One area where the languishing U.S. economy is breaking records these days is in need. One measure: more than one in seven Americans is now on Food Stamps, an all-time record.
Here’s a graph of the share of the U.S. population drawing benefits from what used to be called the Food Stamp program, and is now known as the Supplemental Nutrition Assistance Program, or SNAP, which is no doubt some bureaucrat’s idea of catchy.
As of September, the latest month available (data here), over 46 million people, or almost 22 million households, were drawing SNAP benefits. That’s 14.8% of the population. That’s almost 5 points above the previous records. Note that the line kept rising during most of the weak Bush-era expansion, unlike the declines seen in the expansions of the 1980s and 1990s. There was a brief decline in 2006 and 2007, but that was quickly and savagely reversed with the onset of the Great Recession—and it’s continued to rise despite two-and-a-half years of official recovery.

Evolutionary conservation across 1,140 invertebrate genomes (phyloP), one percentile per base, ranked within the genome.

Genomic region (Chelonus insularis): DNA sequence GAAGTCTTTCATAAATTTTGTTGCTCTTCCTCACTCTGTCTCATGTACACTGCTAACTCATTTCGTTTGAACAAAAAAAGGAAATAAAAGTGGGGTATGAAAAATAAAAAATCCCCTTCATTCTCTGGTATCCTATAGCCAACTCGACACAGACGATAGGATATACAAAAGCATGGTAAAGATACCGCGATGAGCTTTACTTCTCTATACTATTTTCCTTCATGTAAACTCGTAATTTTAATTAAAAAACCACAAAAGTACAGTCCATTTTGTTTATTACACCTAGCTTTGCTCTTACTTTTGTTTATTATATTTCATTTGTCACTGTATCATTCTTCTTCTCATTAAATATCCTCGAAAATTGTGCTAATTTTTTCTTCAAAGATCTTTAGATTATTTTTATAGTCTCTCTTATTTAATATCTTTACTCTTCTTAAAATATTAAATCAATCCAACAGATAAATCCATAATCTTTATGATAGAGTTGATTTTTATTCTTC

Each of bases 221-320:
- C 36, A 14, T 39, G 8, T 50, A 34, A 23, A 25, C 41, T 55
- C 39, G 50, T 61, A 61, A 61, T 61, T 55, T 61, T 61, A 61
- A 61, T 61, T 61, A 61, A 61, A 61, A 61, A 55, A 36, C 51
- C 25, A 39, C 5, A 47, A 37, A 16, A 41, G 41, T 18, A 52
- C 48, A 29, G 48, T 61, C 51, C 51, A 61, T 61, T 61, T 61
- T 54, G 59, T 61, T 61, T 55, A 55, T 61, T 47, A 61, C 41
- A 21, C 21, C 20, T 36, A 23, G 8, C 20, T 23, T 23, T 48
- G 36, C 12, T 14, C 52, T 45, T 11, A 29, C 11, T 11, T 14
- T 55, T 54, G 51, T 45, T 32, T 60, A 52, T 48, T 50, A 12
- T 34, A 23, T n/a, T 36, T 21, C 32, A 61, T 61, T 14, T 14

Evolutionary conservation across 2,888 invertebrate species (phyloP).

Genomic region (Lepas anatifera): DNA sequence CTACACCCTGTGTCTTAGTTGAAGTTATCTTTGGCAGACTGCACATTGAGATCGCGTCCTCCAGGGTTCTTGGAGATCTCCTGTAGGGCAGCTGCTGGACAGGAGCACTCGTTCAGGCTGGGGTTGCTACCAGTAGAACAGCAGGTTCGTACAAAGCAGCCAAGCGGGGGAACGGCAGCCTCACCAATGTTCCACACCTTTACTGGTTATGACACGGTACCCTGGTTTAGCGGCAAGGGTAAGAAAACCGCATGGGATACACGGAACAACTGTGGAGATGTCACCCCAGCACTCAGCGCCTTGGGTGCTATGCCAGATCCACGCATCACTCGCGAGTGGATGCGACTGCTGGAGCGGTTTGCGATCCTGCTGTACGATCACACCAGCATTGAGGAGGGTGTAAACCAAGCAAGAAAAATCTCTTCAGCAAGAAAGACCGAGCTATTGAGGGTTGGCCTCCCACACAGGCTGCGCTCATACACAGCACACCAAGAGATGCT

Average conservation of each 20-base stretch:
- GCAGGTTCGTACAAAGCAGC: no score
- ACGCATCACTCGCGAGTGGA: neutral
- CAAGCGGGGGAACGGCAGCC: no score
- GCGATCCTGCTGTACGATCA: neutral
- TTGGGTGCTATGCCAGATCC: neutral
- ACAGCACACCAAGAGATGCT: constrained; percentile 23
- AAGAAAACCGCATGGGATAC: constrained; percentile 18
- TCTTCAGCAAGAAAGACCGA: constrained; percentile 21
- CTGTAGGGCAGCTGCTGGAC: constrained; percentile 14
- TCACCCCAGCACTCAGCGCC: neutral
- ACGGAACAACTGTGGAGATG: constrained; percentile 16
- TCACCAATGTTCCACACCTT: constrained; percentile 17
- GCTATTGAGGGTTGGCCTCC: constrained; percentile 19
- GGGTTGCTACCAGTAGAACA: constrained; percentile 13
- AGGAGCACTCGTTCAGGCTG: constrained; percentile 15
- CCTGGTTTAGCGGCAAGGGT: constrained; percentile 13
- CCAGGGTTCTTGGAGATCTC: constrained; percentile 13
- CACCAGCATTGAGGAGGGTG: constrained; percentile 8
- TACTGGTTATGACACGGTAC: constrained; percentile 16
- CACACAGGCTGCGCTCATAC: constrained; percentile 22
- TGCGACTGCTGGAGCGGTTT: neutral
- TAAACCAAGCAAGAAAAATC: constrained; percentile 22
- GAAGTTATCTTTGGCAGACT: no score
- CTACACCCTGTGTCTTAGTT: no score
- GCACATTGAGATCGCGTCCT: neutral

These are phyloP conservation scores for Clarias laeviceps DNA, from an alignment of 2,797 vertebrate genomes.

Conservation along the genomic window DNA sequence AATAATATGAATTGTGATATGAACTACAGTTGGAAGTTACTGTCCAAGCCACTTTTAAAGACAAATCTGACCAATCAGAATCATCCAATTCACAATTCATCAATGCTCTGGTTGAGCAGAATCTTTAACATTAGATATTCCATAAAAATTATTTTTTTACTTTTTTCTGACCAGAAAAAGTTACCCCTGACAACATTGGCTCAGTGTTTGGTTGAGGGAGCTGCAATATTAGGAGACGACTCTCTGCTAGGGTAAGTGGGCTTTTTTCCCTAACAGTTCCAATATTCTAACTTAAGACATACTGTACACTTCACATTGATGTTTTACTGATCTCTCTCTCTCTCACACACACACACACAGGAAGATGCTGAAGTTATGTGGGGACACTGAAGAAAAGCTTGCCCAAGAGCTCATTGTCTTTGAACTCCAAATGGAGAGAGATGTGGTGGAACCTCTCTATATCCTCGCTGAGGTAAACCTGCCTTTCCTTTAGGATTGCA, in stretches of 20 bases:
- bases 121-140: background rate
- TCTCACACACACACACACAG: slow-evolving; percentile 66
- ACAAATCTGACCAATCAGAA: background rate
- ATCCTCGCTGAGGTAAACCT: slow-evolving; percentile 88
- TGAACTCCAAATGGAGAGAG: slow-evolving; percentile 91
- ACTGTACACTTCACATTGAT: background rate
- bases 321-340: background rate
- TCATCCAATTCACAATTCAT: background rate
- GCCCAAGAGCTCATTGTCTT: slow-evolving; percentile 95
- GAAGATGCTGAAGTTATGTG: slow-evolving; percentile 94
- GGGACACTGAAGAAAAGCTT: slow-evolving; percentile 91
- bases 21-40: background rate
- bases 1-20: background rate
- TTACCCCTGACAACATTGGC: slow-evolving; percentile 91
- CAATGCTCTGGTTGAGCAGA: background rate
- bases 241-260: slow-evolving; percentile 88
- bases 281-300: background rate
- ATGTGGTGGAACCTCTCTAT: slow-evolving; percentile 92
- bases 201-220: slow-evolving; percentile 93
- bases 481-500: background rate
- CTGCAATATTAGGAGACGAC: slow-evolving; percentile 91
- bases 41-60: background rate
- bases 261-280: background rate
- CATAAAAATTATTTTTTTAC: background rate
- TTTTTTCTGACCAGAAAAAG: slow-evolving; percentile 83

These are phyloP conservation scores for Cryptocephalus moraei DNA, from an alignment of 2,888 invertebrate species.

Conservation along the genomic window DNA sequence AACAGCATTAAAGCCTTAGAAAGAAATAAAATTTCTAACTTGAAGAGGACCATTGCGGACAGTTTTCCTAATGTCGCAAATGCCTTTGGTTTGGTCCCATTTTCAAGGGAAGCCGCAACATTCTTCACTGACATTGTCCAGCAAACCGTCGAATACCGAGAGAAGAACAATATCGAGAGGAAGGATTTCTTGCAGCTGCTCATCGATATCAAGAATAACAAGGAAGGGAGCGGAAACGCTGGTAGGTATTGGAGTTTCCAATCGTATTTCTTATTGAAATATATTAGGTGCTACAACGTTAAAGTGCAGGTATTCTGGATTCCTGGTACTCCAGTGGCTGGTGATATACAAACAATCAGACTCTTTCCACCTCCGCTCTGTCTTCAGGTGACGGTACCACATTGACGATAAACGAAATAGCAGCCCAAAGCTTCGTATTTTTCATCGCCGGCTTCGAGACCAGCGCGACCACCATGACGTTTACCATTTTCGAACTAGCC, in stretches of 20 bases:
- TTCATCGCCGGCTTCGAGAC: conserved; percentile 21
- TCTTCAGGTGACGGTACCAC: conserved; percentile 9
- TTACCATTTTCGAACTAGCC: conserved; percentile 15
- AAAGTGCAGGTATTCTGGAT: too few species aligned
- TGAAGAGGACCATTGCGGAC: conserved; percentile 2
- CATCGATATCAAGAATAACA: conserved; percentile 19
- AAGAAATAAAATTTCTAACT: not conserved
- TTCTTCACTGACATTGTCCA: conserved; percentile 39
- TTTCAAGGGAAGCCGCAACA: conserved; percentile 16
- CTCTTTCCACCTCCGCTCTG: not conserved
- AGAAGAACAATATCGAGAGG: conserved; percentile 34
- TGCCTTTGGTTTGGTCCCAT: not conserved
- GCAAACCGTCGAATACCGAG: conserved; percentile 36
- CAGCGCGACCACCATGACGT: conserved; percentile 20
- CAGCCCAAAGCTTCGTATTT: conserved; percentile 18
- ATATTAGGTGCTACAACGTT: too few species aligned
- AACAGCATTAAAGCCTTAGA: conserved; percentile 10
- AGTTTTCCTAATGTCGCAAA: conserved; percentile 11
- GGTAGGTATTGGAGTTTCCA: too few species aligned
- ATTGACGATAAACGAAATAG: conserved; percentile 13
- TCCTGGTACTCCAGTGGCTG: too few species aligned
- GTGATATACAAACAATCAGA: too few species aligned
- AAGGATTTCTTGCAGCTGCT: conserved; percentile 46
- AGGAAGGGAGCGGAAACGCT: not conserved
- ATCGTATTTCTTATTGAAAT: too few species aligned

Benefits are remarkably low. The average SNAP recipient gets $134 a month in assistance, which works out to $4.40 a day. That’s 10% less than the U.S. Department of Agriculture’s “thrifty” meal budget, and about half its “moderate” budget. (See here.) The thrifty plan is a descendant of the USDA’s old “emergency” standard (which was used to set the original poverty line). The Department claims that the current version (report here) meets most dietary minimums, though it falls short on a few.
For your average well-fed American, living on a daily ratio of less than $5 for food prepared at home would be hard to imagine. But without SNAP benefits, 46 million people would be in a state of anguish rather than just scraping by.